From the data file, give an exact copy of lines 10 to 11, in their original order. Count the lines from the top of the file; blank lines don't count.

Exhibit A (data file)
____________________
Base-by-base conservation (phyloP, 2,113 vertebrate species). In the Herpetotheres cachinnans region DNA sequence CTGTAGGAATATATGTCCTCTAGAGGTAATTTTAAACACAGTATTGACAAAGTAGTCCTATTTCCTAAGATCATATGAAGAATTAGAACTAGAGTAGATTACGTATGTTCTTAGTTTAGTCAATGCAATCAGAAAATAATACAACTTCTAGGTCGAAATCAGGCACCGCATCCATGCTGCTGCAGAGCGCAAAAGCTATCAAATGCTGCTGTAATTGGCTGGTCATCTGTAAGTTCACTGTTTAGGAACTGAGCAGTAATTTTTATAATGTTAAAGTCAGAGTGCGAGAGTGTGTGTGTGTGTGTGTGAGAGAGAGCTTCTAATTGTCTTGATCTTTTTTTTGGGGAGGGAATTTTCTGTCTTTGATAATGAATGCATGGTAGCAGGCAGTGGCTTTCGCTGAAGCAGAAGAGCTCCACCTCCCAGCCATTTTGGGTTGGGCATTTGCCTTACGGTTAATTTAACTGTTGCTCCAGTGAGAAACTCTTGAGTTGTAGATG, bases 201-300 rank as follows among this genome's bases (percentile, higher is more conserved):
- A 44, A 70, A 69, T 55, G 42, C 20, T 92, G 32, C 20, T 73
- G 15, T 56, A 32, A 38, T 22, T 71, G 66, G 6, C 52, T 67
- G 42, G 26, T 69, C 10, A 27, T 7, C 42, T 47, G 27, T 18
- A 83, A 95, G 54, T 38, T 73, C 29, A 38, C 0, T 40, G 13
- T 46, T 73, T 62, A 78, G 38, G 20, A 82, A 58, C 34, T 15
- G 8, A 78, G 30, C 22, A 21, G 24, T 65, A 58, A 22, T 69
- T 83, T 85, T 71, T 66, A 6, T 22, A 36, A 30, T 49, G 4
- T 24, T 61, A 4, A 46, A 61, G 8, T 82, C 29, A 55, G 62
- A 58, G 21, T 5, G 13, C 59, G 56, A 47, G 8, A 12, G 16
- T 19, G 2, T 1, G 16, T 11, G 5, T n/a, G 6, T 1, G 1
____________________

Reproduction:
- A 58, G 21, T 5, G 13, C 59, G 56, A 47, G 8, A 12, G 16
- T 19, G 2, T 1, G 16, T 11, G 5, T n/a, G 6, T 1, G 1